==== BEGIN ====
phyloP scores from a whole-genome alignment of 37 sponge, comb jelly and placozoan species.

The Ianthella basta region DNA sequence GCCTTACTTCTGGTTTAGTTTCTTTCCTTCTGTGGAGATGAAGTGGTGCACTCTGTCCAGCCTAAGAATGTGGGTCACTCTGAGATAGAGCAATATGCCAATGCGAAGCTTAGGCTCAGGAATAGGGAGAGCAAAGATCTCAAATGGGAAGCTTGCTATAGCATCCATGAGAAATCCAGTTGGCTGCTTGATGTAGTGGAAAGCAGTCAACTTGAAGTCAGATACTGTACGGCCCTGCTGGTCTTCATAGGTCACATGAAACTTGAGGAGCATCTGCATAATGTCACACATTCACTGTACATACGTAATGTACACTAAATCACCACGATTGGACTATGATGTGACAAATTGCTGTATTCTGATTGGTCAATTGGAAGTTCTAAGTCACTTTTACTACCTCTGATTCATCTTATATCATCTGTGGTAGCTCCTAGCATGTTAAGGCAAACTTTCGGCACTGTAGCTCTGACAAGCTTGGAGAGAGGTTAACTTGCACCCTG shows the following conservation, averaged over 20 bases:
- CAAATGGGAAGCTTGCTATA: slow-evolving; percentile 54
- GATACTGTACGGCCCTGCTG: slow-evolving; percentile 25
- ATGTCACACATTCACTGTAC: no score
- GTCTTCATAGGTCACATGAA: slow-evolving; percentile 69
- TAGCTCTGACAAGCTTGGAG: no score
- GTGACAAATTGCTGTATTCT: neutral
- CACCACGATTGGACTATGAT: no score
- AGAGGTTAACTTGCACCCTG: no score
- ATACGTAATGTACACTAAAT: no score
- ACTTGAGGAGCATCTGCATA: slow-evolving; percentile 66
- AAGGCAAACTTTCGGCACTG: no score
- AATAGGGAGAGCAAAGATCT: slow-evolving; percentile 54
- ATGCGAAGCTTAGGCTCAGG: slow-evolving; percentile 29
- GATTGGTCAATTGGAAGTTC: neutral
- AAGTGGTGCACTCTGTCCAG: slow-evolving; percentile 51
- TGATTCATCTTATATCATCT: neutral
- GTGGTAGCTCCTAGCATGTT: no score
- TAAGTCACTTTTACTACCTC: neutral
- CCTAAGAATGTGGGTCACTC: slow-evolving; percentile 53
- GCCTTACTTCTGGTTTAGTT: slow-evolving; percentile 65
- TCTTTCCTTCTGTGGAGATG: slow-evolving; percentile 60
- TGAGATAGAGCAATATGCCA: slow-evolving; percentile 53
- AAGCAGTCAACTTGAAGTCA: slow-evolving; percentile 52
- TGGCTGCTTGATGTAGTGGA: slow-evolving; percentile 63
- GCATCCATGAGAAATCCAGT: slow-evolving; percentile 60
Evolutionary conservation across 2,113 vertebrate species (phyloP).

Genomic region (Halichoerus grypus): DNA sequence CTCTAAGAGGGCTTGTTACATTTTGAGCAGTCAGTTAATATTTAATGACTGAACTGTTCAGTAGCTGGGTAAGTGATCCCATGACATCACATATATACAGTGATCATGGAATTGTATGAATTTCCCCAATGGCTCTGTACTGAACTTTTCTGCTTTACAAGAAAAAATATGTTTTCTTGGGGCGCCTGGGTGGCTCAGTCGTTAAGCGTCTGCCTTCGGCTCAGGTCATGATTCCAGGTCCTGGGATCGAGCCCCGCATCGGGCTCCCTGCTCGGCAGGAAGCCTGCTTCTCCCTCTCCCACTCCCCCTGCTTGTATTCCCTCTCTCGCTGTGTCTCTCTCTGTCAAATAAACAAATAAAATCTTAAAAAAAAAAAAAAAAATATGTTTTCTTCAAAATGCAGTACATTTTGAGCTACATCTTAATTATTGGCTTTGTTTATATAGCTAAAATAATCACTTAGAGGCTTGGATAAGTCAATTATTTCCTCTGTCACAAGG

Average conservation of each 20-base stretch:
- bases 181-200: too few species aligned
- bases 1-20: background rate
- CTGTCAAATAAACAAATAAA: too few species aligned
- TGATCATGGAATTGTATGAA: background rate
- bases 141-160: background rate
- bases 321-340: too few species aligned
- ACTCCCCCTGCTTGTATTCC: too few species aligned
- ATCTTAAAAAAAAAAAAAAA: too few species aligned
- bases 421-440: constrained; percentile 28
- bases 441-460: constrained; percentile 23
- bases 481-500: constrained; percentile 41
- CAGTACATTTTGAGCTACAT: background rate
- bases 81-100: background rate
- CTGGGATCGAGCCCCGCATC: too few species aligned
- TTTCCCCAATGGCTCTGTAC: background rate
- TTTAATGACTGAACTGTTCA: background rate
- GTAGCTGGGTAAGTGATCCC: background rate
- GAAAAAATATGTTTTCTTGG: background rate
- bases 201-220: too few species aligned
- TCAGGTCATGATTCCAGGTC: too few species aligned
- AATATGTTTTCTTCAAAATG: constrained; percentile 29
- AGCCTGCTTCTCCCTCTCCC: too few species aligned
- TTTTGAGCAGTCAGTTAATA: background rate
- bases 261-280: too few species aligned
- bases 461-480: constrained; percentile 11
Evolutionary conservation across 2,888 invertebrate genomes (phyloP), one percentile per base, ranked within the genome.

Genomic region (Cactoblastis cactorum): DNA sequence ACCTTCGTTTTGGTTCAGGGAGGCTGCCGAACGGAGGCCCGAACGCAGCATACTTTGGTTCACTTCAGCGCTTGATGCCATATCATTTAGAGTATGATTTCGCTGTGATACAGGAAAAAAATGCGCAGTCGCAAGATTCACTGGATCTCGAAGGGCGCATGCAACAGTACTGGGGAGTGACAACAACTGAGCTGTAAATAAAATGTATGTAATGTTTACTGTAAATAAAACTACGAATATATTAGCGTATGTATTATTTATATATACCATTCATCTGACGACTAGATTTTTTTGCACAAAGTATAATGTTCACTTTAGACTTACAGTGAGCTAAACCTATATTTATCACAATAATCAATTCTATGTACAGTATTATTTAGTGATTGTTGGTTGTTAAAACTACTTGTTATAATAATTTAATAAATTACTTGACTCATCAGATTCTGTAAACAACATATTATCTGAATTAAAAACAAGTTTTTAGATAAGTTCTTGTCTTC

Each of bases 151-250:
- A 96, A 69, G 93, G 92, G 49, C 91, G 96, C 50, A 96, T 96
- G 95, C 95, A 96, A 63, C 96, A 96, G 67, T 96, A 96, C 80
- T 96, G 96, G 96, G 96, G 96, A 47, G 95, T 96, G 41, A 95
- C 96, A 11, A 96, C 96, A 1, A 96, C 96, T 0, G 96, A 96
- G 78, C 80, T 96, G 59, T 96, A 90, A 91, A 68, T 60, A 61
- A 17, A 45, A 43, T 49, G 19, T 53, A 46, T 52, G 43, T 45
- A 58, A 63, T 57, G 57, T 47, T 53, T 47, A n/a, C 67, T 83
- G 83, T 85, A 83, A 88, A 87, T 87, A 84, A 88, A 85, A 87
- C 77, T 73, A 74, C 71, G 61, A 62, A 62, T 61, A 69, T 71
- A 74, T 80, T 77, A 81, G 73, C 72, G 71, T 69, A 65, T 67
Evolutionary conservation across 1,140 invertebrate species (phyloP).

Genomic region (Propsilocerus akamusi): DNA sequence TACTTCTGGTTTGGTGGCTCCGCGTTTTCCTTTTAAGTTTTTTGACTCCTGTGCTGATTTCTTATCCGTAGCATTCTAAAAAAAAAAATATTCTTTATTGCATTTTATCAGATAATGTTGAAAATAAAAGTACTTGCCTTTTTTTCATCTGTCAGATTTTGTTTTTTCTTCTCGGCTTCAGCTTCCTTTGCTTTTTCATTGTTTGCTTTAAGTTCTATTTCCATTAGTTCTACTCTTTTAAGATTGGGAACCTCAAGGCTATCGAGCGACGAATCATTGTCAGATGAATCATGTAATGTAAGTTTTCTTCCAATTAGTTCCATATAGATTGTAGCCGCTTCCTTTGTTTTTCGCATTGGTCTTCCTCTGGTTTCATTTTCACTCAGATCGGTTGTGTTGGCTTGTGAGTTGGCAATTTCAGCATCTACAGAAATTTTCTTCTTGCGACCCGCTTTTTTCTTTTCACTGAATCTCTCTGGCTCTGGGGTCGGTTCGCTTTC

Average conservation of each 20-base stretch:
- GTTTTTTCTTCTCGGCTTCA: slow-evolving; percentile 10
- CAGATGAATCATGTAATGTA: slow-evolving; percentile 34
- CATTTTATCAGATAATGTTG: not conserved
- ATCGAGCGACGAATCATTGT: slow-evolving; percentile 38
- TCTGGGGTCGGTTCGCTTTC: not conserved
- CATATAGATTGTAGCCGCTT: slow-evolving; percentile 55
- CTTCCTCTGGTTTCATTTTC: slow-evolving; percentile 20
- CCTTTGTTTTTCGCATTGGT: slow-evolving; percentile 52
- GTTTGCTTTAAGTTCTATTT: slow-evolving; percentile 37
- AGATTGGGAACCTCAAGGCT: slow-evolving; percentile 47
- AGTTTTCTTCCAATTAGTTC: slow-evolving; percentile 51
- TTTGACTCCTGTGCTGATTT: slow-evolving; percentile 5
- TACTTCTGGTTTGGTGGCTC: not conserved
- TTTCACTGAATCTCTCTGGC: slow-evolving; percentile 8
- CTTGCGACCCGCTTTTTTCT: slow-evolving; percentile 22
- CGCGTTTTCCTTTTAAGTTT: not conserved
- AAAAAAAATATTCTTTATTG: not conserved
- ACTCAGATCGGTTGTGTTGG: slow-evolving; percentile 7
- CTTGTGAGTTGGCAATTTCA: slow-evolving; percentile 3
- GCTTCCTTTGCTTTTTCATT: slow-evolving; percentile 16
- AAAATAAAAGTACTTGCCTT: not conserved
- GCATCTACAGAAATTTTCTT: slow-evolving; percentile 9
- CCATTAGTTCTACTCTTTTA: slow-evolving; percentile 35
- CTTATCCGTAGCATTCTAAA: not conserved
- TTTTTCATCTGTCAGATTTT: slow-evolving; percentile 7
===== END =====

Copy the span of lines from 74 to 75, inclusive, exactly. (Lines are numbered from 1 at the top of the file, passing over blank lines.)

- CATTTTATCAGATAATGTTG: not conserved
- ATCGAGCGACGAATCATTGT: slow-evolving; percentile 38